Picture this: It’s September 11th, 1966 and you’re at Shea Stadium. The 60-84 New York Mets are hosting the 74-70 Atlanta Braves. As you look over the rosters, a few names catch your eye. On the Atlanta side, Hank Aaron and Joe Torre. Looking over the Mets roster, you catch a name that you aren’t familiar with, Nolan Ryan.
Making his big league debut in the sixth inning, relieving Dick Selma, Ryan entered the game with the Mets trailing 6-1.
With Pat Jarvis, Felipe Alou, and Eddie Matthews as the batters due up, here is how he fared:
- Pat Jarvis struck out swinging
- Felipe Alou flew out to right field
- Eddie Matthews watched strike three go by
A 1-2-3 inning to start his career. He was called on to take the mound in the 7th as well, which went as follows:
- Hank Aaron grounds out
- Joe Torre welcomes Ryan to the majors with a solo home run
- Ryan issues his first career walk to Rico Carty
- Mack Jones lines out to left
- Denis Menky goes down hacking
That would be all the action Ryan saw in his first outing, being relieved by Bill Hepler. Despite an 8-3 loss for the Mets that night, it was the very beginning of what would become a legendary 27-year career including;
Eight All-Star Appearances (1972, 1973, 1975, 1977, 1979, 1981, 1985, 1989)
1969 World Series Champion
11-time league leader in strikeouts (1972-1974, 1976-1979, 1987-1990)
Two-time NL ERA leader (1981, 1987)
An MLB record 5,714 career strikeouts
Seven no-hitters (caught by 7 different catchers)
A career record of 324-292, and a career ERA of 3.19
Jersey number retired by three teams (30 by Angels, 34 by Rangers and Astros)
A career like this is something we will never see again, right? Well from a longevity perspective, we will never see that again. In terms of sheer dominance though, we’ve got another Mets pitcher unfolding his legendary career.
Who might that be?
Selected by the Mets in the 9th round of the 2010 draft, deGrom moved relatively quickly through the Mets farm system and made his Major League debut on May 15th, 2014 in the Subway Series against the New York Yankees.
The Mets had intended to bring him out in relief, but an injury to Dillon Gee changed those plans, and deGrom was inserted into the starting spot. He did not disappoint.
deGrom made a strong impression, recording 6 strikeouts in seven full innings, despite giving up the only run of the game in the 7th.
- Jacoby Ellsbury flew out to left
- Mark Teixeira walked
- Brian McCann reached on a fielders choice
- Alfonso Soriano doubles into center field, McCann scores
- Yangervis Solarte lines out to second
Despite the 1-0 loss, deGrom’s career was off to a fast start. He would go on to win the NL Rookie of the Year award in 2014, and over the following 7 years of his career, he would rapidly expand his trophy case, including;
Four-time All-Star (2015, 2018, 2019, 2021)
Two-time NL strikeout leader (2019, 2020)
NL ERA Leader (2018)
Two-time All MLB First Team (2018, 2019)
Through July 1st, 2021, 77-53 career record, 1,495 career strikeouts, and a career 2.50 ERA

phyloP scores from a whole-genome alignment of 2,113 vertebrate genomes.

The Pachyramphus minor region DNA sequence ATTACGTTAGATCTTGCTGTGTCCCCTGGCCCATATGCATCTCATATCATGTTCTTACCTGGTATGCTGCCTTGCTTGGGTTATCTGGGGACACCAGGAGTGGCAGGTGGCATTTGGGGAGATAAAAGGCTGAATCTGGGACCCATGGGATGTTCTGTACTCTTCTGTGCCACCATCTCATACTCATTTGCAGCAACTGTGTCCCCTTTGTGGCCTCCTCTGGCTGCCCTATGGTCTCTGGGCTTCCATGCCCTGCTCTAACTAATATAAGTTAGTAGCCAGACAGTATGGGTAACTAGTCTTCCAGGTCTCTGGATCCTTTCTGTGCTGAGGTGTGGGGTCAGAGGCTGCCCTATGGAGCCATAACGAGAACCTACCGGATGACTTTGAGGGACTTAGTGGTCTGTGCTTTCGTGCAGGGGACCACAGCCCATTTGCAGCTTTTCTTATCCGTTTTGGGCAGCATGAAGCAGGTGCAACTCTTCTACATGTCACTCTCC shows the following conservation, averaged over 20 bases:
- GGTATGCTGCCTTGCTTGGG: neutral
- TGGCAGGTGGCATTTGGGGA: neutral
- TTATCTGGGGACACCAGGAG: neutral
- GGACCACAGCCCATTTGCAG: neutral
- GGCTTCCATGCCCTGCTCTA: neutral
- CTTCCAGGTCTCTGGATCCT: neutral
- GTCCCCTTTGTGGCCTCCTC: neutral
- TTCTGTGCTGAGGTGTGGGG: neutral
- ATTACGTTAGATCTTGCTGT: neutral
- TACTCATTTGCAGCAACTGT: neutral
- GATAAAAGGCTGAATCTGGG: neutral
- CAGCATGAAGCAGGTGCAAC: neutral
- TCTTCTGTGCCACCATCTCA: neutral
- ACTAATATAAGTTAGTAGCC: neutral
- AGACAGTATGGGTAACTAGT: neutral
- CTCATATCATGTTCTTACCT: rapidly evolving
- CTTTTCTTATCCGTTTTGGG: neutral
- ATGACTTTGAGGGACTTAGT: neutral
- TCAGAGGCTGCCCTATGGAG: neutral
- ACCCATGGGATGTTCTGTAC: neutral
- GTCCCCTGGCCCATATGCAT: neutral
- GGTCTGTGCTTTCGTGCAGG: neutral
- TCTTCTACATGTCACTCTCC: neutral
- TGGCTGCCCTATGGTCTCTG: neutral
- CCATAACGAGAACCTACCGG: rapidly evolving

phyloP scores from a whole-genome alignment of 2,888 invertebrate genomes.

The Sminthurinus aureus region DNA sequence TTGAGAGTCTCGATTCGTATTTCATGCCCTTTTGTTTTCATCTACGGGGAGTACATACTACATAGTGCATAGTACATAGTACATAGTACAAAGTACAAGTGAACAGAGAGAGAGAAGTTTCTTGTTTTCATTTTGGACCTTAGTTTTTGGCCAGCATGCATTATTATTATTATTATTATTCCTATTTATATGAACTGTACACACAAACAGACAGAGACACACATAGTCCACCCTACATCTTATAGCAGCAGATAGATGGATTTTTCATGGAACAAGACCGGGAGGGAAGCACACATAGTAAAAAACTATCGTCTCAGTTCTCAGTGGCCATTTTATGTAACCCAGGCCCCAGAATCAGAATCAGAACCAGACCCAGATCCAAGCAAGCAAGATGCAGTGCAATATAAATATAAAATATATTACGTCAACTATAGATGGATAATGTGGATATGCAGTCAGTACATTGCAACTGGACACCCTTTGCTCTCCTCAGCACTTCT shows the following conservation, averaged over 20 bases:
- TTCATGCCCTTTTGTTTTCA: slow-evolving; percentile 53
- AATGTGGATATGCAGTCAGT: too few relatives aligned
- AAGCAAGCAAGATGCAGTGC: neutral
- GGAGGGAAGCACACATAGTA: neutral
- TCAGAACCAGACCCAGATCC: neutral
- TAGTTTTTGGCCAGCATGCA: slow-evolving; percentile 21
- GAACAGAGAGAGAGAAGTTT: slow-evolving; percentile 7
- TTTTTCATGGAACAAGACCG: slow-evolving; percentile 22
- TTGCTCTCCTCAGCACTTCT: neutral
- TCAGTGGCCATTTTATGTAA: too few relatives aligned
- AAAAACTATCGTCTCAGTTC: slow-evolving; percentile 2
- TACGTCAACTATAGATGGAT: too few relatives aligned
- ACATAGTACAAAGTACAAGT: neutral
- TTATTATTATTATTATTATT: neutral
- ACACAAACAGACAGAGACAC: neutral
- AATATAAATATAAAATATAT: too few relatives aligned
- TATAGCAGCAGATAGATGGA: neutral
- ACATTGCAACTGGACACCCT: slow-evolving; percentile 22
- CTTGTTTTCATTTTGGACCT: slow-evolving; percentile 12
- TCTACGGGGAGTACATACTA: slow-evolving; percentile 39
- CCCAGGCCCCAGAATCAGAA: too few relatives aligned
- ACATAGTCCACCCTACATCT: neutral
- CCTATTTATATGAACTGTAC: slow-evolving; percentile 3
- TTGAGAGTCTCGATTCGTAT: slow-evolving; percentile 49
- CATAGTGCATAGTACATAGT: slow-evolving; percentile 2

and last but not least…….
Two-time Cy Young Award winner (2018, 2019)
Right now, you may be thinking “Alright, get to the point”.
This generation’s Nolan Ryan?
Supporting that statement may seem tougher than it is. Both played consistently great for teams that were not consistently great, year to year.
The teams Ryan played for were a combined 2,171-2,135 (50.4% winning percentage). From 2014-2020, the Mets were 503-517 (49.3% winning percentage) with deGrom on the roster.
Now, before we go any further, I must point out that we’re working with 3.5 times the sample size for Ryan than deGrom, but the numbers are still comparable on average
Nolan Ryan averaged 211 strikeouts a season over his illustrious career. Jacob deGrom (from 2014-2020) averaged 169 strikeouts. If he were to pitch another 19 seasons, at that rate he’d finish his career with 4,586 strikeouts.
Things get more interesting when we look at wins above replacement, or WAR for short. When it was all said and done, Ryan had built up 81.3 career WAR.
From 2014-2020, deGrom recorded 38.7 career WAR, almost half of Ryan’s 81.3, and might I add that he’s done it in under half of Ryan’s full career.
I’d like to take a moment to point out some of the differences in their careers. Both have appeared in a World Series, but only Ryan has a ring. Both have had incredible careers on the mound, but deGrom has won the Cy Young twice (blows my mind that Ryan never won it).
deGrom to Cooperstown?
To me, it is undeniable that their careers have followed a similar path, and one day, they will share the halls of Cooperstown. I firmly believe that currently Jacob deGrom is the best pitcher in Major League Baseball, and have no doubt in my mind that he will come up in the conversation to be considered one of the greatest pitchers of all time when he wraps up his career.
The question is……..
Just how far up the list will he land?